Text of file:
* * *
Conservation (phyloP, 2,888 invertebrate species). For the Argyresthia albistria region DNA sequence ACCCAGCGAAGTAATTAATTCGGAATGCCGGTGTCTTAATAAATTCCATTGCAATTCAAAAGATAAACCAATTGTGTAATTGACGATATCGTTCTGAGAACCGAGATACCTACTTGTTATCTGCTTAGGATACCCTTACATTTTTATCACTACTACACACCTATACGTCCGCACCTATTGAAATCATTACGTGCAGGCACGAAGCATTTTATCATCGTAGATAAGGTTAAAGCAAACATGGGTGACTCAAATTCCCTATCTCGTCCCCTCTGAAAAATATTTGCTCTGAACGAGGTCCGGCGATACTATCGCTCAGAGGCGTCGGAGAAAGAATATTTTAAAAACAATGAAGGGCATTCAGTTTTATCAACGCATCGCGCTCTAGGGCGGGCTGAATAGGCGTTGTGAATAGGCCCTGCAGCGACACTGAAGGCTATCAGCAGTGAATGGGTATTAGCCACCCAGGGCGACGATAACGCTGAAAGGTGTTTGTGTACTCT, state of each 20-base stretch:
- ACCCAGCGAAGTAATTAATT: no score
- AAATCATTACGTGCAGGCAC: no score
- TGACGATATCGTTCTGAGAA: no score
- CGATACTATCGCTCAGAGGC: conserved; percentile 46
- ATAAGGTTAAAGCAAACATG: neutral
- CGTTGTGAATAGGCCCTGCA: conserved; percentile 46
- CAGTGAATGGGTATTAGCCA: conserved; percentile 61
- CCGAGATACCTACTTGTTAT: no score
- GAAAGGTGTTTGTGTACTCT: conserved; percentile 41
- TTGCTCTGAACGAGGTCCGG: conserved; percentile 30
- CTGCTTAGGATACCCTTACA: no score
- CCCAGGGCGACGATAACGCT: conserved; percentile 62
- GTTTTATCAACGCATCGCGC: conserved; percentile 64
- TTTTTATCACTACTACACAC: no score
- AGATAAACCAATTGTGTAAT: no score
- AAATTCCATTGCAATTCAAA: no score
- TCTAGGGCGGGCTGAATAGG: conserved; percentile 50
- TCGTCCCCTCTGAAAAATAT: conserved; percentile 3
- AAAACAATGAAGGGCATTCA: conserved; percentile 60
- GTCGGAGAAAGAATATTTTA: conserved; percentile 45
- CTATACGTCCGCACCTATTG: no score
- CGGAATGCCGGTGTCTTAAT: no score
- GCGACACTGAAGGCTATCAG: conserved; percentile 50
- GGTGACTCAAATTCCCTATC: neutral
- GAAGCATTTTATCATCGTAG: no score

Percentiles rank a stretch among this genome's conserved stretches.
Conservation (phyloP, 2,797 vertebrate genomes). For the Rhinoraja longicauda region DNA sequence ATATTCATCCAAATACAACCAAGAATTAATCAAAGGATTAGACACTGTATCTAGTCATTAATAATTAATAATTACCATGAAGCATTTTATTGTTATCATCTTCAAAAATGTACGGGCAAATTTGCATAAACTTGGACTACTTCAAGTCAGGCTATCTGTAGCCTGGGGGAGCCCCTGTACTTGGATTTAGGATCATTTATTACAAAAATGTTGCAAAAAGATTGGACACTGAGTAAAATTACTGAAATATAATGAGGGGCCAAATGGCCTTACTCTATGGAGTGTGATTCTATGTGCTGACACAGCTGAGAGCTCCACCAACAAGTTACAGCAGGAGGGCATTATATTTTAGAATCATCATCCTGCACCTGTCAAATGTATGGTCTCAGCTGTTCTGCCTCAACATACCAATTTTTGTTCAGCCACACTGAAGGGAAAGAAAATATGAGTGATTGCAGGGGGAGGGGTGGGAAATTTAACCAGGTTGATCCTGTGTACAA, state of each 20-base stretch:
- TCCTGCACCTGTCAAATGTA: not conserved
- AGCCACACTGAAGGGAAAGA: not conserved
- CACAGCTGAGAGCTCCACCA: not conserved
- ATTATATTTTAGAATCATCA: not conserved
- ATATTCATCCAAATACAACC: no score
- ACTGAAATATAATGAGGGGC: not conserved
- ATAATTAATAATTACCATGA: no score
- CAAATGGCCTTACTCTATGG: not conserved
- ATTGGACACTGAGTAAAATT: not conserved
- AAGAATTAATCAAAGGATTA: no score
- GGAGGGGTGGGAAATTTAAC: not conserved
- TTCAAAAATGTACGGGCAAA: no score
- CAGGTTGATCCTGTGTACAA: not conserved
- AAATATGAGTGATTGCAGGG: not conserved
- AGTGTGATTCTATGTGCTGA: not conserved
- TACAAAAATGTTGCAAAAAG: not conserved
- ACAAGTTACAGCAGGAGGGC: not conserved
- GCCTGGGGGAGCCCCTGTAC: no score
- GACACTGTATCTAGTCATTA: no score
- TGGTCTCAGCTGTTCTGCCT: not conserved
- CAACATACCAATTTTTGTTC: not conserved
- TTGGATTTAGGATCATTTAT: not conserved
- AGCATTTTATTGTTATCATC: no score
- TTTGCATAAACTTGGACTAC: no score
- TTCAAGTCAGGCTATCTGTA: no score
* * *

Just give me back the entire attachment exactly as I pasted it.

Conservation (phyloP, 2,888 invertebrate species). For the Argyresthia albistria region DNA sequence ACCCAGCGAAGTAATTAATTCGGAATGCCGGTGTCTTAATAAATTCCATTGCAATTCAAAAGATAAACCAATTGTGTAATTGACGATATCGTTCTGAGAACCGAGATACCTACTTGTTATCTGCTTAGGATACCCTTACATTTTTATCACTACTACACACCTATACGTCCGCACCTATTGAAATCATTACGTGCAGGCACGAAGCATTTTATCATCGTAGATAAGGTTAAAGCAAACATGGGTGACTCAAATTCCCTATCTCGTCCCCTCTGAAAAATATTTGCTCTGAACGAGGTCCGGCGATACTATCGCTCAGAGGCGTCGGAGAAAGAATATTTTAAAAACAATGAAGGGCATTCAGTTTTATCAACGCATCGCGCTCTAGGGCGGGCTGAATAGGCGTTGTGAATAGGCCCTGCAGCGACACTGAAGGCTATCAGCAGTGAATGGGTATTAGCCACCCAGGGCGACGATAACGCTGAAAGGTGTTTGTGTACTCT, state of each 20-base stretch:
- ACCCAGCGAAGTAATTAATT: no score
- AAATCATTACGTGCAGGCAC: no score
- TGACGATATCGTTCTGAGAA: no score
- CGATACTATCGCTCAGAGGC: conserved; percentile 46
- ATAAGGTTAAAGCAAACATG: neutral
- CGTTGTGAATAGGCCCTGCA: conserved; percentile 46
- CAGTGAATGGGTATTAGCCA: conserved; percentile 61
- CCGAGATACCTACTTGTTAT: no score
- GAAAGGTGTTTGTGTACTCT: conserved; percentile 41
- TTGCTCTGAACGAGGTCCGG: conserved; percentile 30
- CTGCTTAGGATACCCTTACA: no score
- CCCAGGGCGACGATAACGCT: conserved; percentile 62
- GTTTTATCAACGCATCGCGC: conserved; percentile 64
- TTTTTATCACTACTACACAC: no score
- AGATAAACCAATTGTGTAAT: no score
- AAATTCCATTGCAATTCAAA: no score
- TCTAGGGCGGGCTGAATAGG: conserved; percentile 50
- TCGTCCCCTCTGAAAAATAT: conserved; percentile 3
- AAAACAATGAAGGGCATTCA: conserved; percentile 60
- GTCGGAGAAAGAATATTTTA: conserved; percentile 45
- CTATACGTCCGCACCTATTG: no score
- CGGAATGCCGGTGTCTTAAT: no score
- GCGACACTGAAGGCTATCAG: conserved; percentile 50
- GGTGACTCAAATTCCCTATC: neutral
- GAAGCATTTTATCATCGTAG: no score

Percentiles rank a stretch among this genome's conserved stretches.
Conservation (phyloP, 2,797 vertebrate genomes). For the Rhinoraja longicauda region DNA sequence ATATTCATCCAAATACAACCAAGAATTAATCAAAGGATTAGACACTGTATCTAGTCATTAATAATTAATAATTACCATGAAGCATTTTATTGTTATCATCTTCAAAAATGTACGGGCAAATTTGCATAAACTTGGACTACTTCAAGTCAGGCTATCTGTAGCCTGGGGGAGCCCCTGTACTTGGATTTAGGATCATTTATTACAAAAATGTTGCAAAAAGATTGGACACTGAGTAAAATTACTGAAATATAATGAGGGGCCAAATGGCCTTACTCTATGGAGTGTGATTCTATGTGCTGACACAGCTGAGAGCTCCACCAACAAGTTACAGCAGGAGGGCATTATATTTTAGAATCATCATCCTGCACCTGTCAAATGTATGGTCTCAGCTGTTCTGCCTCAACATACCAATTTTTGTTCAGCCACACTGAAGGGAAAGAAAATATGAGTGATTGCAGGGGGAGGGGTGGGAAATTTAACCAGGTTGATCCTGTGTACAA, state of each 20-base stretch:
- TCCTGCACCTGTCAAATGTA: not conserved
- AGCCACACTGAAGGGAAAGA: not conserved
- CACAGCTGAGAGCTCCACCA: not conserved
- ATTATATTTTAGAATCATCA: not conserved
- ATATTCATCCAAATACAACC: no score
- ACTGAAATATAATGAGGGGC: not conserved
- ATAATTAATAATTACCATGA: no score
- CAAATGGCCTTACTCTATGG: not conserved
- ATTGGACACTGAGTAAAATT: not conserved
- AAGAATTAATCAAAGGATTA: no score
- GGAGGGGTGGGAAATTTAAC: not conserved
- TTCAAAAATGTACGGGCAAA: no score
- CAGGTTGATCCTGTGTACAA: not conserved
- AAATATGAGTGATTGCAGGG: not conserved
- AGTGTGATTCTATGTGCTGA: not conserved
- TACAAAAATGTTGCAAAAAG: not conserved
- ACAAGTTACAGCAGGAGGGC: not conserved
- GCCTGGGGGAGCCCCTGTAC: no score
- GACACTGTATCTAGTCATTA: no score
- TGGTCTCAGCTGTTCTGCCT: not conserved
- CAACATACCAATTTTTGTTC: not conserved
- TTGGATTTAGGATCATTTAT: not conserved
- AGCATTTTATTGTTATCATC: no score
- TTTGCATAAACTTGGACTAC: no score
- TTCAAGTCAGGCTATCTGTA: no score